Scruggs said the NHL last spring "misled us and they can't do this to our city."

In fact, the NHL was totally serious about the Hulsizer deal.  That deal fell through not because the NHL screwed up, but because Glendale did.  The deal fell through because Glendale had committed to a subsidy of the deal which may not have been Constitutional, and even if it had proved legal, became impossible when Glendale's bond ratings started tanking and they realized they could not move the paper.  Glendale officials have been amateurish and dishonest through this entire process.

By the way, several years ago, Jim Balsillie offered a deal worth over $200 million for the team, PLUS he offered to pay off something like $150 million of Glendale's stadium debt.  Glendale opposed the deal, because they would have been left with an empty stadium and tens of millions in debt (given the crash in RIM's fortunes, the offer is unlikely to be renewed).

Glendale is likely going to wish they had taken the first offer.  There is a very good chance that Glendale will lose the team without any sort of payment on their debt and after paying $25 million a year to the NHL.  Glendale will end up with hundreds of millions in debt, an empty stadium, a junk-level bond rating and a busted budget.

There is a saying in the investment world - your first loss is your best loss.  Glendale is about to learn this very expensive lesson.

Chickens Roosting in Glendale

Via the WSJ

Glendale, Ariz., is selling about $136 million in debt in the municipal-bond market this week, just days after Moody's Investors Service cut its bond rating because of the desert city's obligations to cover losses on a National Hockey League franchise.

In exchange for the NHL's promise to manage team operations and keep the team in Glendale until a new owner is found, the city agreed to compensate the league, the city's executive communications director, Julie Frisoni, said.

The Coyotes filed for bankruptcy protection in 2009, and that spring, the NHL became the owner of the team. In exchange for keeping the team, the city signed an agreement to absorb up to $25 million of the team's losses in both 2011 and 2012, in anticipation of finding a new owner, Moody's analysts said.

Glendale is slowly sinking itself in a mountain of debt to pursue its insane strategy to subsidize every billionaire sports owner in Arizona.  The town of 225,000 people is spending $25,000,000 to fund the operating losses of a freaking hockey team -- that's nearly $500 a year for every 4-person family in the city.  Nuts.  And this is just their operating subsidy, it does not include debt service on the $300 million stadium it built for the team.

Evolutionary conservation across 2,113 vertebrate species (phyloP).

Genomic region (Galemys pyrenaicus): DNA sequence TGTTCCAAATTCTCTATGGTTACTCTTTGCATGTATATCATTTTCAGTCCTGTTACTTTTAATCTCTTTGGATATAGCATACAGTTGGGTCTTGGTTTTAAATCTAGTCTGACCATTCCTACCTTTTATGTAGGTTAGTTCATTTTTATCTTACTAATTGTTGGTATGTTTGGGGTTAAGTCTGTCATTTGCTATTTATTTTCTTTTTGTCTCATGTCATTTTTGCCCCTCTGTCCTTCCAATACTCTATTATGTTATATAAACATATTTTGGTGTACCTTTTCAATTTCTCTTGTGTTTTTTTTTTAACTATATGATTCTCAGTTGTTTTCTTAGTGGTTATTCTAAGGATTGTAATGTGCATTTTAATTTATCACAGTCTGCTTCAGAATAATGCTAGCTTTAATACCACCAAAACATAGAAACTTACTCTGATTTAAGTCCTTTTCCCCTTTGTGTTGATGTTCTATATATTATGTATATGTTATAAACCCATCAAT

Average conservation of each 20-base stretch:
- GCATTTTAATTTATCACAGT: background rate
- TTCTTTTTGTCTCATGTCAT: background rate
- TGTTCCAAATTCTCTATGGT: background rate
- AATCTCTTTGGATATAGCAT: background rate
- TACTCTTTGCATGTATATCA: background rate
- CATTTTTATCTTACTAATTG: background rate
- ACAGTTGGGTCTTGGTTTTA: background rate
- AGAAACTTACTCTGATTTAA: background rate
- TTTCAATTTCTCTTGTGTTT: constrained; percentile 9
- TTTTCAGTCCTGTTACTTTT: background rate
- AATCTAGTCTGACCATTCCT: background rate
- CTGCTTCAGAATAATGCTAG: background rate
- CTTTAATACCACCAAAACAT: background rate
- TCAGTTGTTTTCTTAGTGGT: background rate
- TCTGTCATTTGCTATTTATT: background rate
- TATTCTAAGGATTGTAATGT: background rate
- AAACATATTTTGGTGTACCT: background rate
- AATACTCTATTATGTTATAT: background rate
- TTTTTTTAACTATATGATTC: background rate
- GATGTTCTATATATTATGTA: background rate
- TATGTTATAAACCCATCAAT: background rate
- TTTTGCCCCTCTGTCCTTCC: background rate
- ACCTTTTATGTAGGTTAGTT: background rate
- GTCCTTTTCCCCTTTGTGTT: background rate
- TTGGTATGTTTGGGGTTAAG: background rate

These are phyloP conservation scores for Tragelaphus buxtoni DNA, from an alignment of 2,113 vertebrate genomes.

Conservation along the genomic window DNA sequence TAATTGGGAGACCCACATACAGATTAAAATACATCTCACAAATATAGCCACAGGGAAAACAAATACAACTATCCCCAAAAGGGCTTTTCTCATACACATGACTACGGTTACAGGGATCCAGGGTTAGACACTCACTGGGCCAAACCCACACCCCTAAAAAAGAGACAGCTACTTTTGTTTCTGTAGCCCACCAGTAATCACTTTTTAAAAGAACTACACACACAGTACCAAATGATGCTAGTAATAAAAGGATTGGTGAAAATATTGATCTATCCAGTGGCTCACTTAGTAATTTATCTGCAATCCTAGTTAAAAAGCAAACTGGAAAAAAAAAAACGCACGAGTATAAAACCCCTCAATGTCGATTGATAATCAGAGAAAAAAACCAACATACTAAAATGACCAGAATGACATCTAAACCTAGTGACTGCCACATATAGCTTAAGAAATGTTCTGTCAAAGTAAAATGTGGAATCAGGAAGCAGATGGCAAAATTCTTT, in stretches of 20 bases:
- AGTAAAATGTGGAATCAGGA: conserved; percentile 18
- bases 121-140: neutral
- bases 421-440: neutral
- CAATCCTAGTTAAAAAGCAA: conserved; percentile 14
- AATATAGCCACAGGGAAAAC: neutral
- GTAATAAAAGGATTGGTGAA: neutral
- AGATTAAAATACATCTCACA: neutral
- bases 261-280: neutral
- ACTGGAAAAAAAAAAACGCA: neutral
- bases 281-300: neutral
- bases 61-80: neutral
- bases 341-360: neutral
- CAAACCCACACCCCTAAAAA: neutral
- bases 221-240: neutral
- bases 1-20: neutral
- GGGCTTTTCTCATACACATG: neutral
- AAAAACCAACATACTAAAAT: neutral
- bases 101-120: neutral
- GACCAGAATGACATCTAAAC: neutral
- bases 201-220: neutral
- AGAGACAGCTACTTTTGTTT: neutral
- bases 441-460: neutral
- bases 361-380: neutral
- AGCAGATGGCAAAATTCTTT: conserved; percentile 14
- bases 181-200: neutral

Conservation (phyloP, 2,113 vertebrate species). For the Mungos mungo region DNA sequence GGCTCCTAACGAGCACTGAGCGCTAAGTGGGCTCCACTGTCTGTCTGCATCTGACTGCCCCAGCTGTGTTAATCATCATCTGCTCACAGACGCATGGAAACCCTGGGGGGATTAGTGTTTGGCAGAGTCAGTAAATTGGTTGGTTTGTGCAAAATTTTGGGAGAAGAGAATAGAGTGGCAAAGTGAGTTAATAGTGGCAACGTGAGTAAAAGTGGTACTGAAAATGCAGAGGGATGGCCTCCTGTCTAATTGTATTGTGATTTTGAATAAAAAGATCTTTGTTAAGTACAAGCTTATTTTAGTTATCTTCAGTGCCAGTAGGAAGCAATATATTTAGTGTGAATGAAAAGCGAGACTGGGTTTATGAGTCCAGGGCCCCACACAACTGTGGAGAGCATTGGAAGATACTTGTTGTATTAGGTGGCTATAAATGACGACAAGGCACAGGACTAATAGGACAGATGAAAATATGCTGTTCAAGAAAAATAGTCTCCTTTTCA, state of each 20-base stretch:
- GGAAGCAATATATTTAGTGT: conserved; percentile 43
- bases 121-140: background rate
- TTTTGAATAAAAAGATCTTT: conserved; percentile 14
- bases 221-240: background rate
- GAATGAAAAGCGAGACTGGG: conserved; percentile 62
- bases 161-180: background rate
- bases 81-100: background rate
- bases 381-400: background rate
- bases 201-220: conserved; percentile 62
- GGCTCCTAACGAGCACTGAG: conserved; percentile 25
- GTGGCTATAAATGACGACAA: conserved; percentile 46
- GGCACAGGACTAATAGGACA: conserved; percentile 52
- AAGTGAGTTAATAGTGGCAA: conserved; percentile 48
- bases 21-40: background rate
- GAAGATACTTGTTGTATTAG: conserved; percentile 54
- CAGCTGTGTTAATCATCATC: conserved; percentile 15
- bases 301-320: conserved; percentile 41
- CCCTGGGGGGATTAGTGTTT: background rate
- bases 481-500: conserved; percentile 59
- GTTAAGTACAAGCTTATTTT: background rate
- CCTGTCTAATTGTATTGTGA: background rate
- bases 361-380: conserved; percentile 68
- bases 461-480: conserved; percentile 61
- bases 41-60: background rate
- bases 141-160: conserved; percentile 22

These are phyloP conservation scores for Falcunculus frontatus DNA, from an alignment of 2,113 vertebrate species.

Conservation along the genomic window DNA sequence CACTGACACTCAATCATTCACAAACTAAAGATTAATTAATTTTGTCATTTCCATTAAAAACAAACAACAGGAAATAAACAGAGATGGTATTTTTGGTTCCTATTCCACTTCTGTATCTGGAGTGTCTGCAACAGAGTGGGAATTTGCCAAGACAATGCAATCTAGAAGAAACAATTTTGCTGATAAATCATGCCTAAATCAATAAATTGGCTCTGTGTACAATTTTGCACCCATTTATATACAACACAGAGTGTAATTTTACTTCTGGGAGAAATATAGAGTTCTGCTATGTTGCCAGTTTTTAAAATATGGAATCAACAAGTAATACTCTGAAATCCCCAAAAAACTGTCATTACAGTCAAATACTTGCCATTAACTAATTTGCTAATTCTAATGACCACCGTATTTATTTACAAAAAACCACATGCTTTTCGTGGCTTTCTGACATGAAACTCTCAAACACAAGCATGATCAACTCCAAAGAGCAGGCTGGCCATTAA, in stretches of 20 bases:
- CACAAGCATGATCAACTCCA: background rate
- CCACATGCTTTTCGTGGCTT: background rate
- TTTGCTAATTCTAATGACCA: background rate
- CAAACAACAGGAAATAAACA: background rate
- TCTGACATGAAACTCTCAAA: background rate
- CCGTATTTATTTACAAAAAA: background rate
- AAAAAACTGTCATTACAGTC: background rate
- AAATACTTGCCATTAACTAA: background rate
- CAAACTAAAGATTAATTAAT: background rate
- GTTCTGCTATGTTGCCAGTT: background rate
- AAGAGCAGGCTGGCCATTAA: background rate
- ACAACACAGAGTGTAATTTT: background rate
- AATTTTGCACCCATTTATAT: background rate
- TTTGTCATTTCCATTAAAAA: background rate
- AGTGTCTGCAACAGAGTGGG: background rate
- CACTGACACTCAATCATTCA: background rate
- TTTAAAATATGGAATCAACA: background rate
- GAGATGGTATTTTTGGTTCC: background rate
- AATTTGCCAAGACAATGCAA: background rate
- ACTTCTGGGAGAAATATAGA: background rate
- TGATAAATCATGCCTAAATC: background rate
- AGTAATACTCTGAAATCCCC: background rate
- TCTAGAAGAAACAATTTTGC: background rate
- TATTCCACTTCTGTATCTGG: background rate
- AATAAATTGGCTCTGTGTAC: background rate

The problem is that the team is worth less than $100 million in Arizona (based on recent sales comps of other NHL franchises in warm cities like Atlanta) but might be worth $300-$400 million if moved to Canada (Jim Balsillie made an offer in this range, including an offer to pay down $150 million or so of the city's debt, before RIM stock started to crash).  The NHL, which owns the team now, has promised owners that they will not take a penny less than $200 million for the team, and that they will not suffer any operating losses.

So, because they simply cannot admit they were wrong to subsidize the team the first time around, to keep the team in Glendale the city must either fund $25 million a year in team operating losses or it must pony up $100 million or so to bridge the team's $100 million value in Arizona and the league's $200 million price tag (something they tried and failed to do last year when the Goldwater Institute pointed out that such a subsidy was unconstitutional in AZ.

I repeat, what a big freaking mess.  How do you avoid it?  The only way is the Wargames strategy, ie the only winning move is not to lay the sports team subsidy game in the first place.

It's Not Over When it's Over

So the head of the IOC declares the Olympics over, the flame is out, but there still seem to be people on the stage.  It seems that Canadians, so long without an overt sense of nationalism, have decided to use the stage to hold a pep rally for their country.   Can you imagine how unbelievably creepy, and probably scary, it would have been had the Chinese closed the Olympics in a similar China-uber-alles manner.  But since the Canadians are thought to be (mostly) harmless, I suppose its OK.

Postscript: Not 30 seconds before this started, I was lamenting the fact that Rush was not a musical act, with the silver lining that we had not seen William Shatner either, when lo and behold he rises onto the stage.